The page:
Our Voices

Venezuela Profiles: Stories of the Disappeared

They are husbands and wives, daughters and sons, merchants, doctors, and medical students. Enforced disappearance—a common practice by Venezuelan government officials—aims to prevent those being arbitrarily detained from defending themselves, scaring them into submission and silence.

As we work to highlight and eradicate this practice, Robert F. Kennedy Human Rights and Foro Penal have tracked more than 720 enforced disappearances in Venezuela during a two-year period.

Here are some of their stories.


A 31-year-old deputy of the Venezuelan National Assembly, a husband and father of two young children, Juan Requesens has been held in the country’s infamous political prison El Helicoide for more than 600 days.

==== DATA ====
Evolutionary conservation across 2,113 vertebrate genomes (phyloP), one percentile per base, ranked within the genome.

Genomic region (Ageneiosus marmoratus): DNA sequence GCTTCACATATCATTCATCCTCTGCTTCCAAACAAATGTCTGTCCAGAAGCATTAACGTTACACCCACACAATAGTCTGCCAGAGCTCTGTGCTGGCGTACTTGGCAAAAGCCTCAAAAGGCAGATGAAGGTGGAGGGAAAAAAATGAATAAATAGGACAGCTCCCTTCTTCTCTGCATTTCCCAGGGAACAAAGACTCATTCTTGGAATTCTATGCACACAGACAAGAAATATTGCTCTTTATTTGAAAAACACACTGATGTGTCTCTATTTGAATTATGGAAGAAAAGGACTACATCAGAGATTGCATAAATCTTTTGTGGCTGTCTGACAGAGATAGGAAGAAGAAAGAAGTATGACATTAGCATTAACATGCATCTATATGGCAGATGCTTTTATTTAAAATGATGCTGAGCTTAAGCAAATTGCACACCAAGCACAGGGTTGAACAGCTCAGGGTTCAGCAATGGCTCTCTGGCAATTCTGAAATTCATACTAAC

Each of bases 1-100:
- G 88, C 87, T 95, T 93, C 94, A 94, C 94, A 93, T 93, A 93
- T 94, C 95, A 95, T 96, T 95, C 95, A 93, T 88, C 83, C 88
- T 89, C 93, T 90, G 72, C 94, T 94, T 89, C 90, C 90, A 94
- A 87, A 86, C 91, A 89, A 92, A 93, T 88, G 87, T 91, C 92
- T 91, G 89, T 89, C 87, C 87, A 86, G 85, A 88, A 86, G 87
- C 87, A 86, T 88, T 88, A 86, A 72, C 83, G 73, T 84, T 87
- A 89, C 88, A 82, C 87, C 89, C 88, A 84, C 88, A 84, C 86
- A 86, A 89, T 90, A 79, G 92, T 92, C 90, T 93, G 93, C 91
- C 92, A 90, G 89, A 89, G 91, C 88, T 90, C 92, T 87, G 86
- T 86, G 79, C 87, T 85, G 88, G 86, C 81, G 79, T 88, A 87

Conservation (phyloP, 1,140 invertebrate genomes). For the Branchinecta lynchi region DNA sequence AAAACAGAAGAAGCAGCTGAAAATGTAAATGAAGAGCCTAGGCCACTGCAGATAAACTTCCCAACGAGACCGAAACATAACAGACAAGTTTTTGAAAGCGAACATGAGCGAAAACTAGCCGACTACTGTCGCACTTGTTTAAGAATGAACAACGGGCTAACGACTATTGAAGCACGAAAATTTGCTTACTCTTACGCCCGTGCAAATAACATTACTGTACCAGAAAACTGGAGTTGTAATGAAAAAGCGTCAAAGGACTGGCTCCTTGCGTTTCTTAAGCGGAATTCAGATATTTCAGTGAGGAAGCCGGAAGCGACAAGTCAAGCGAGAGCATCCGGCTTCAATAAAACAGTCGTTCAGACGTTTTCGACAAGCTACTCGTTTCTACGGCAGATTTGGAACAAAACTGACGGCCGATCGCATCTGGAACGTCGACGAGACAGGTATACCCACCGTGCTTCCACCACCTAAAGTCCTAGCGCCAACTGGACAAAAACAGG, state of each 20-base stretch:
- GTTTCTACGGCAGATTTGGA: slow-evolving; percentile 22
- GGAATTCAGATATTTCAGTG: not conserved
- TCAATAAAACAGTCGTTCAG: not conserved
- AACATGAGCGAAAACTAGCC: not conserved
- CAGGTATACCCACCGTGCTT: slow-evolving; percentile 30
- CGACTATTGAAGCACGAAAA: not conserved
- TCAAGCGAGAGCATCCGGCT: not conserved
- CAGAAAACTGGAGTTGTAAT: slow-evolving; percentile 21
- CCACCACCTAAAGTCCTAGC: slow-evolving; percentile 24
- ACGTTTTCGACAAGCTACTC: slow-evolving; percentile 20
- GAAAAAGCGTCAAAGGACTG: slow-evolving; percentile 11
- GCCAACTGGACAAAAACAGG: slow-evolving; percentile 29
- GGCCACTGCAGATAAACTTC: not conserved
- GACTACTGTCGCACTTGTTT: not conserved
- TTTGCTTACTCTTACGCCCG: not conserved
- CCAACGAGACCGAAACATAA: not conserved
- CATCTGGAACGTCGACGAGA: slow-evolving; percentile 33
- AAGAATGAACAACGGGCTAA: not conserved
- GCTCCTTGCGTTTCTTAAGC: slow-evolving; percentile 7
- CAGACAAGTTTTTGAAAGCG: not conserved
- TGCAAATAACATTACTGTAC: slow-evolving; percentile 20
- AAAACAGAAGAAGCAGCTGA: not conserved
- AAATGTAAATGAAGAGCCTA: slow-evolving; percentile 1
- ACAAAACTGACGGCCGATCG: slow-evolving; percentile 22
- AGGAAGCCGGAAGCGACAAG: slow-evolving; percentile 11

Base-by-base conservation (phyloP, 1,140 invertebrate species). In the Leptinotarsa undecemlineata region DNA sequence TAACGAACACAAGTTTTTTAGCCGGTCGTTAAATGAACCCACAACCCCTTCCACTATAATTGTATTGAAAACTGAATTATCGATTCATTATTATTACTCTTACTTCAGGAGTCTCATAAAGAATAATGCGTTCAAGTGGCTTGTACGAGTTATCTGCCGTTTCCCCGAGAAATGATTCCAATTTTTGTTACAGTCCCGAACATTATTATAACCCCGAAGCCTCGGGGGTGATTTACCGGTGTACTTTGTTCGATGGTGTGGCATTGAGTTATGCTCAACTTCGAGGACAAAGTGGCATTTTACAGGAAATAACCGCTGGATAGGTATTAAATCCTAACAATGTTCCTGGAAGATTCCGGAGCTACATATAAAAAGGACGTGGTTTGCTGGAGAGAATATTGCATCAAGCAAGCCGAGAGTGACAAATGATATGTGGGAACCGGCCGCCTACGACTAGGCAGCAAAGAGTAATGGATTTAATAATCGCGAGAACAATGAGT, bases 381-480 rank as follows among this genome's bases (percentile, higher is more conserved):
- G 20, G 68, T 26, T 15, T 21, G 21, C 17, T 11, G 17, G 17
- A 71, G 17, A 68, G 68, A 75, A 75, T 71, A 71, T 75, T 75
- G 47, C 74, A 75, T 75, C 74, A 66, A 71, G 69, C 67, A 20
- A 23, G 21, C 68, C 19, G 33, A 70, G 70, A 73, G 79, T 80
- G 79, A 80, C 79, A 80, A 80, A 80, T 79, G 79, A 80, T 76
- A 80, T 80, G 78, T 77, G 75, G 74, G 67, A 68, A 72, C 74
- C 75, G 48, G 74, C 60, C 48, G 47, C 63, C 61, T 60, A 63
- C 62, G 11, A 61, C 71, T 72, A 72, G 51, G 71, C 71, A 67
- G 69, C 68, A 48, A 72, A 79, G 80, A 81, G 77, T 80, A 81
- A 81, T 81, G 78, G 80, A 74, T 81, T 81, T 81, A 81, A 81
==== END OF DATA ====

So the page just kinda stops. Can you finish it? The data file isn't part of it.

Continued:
Requesens, a student leader at the Central University of Venezuela before his election as a deputy of the Venezuelan National Assembly in 2015, was attacked by law enforcement during protest marches in 2014 and 2017. In the first attack, his nose and jaw were broken. In the second, he was thrown down a sewer drain.

On August 7, 2018, Requesens and his sister, Rafaela, were detained by the Bolivian National Intelligence Service (SEBIN) for allegedly participating in an assassination attempt on President Nicolás Maduro three days earlier.

That same day, Requesens gave an Assembly speech blaming Maduro for causing unrest in the nation, saying “I refuse to give up, I refuse to kneel in front of those who want to break our morale. Today I can speak from here, tomorrow I do not know. What I want to reaffirm is that we are going to continue doing everything we can to take Nicolás Maduro out of power.”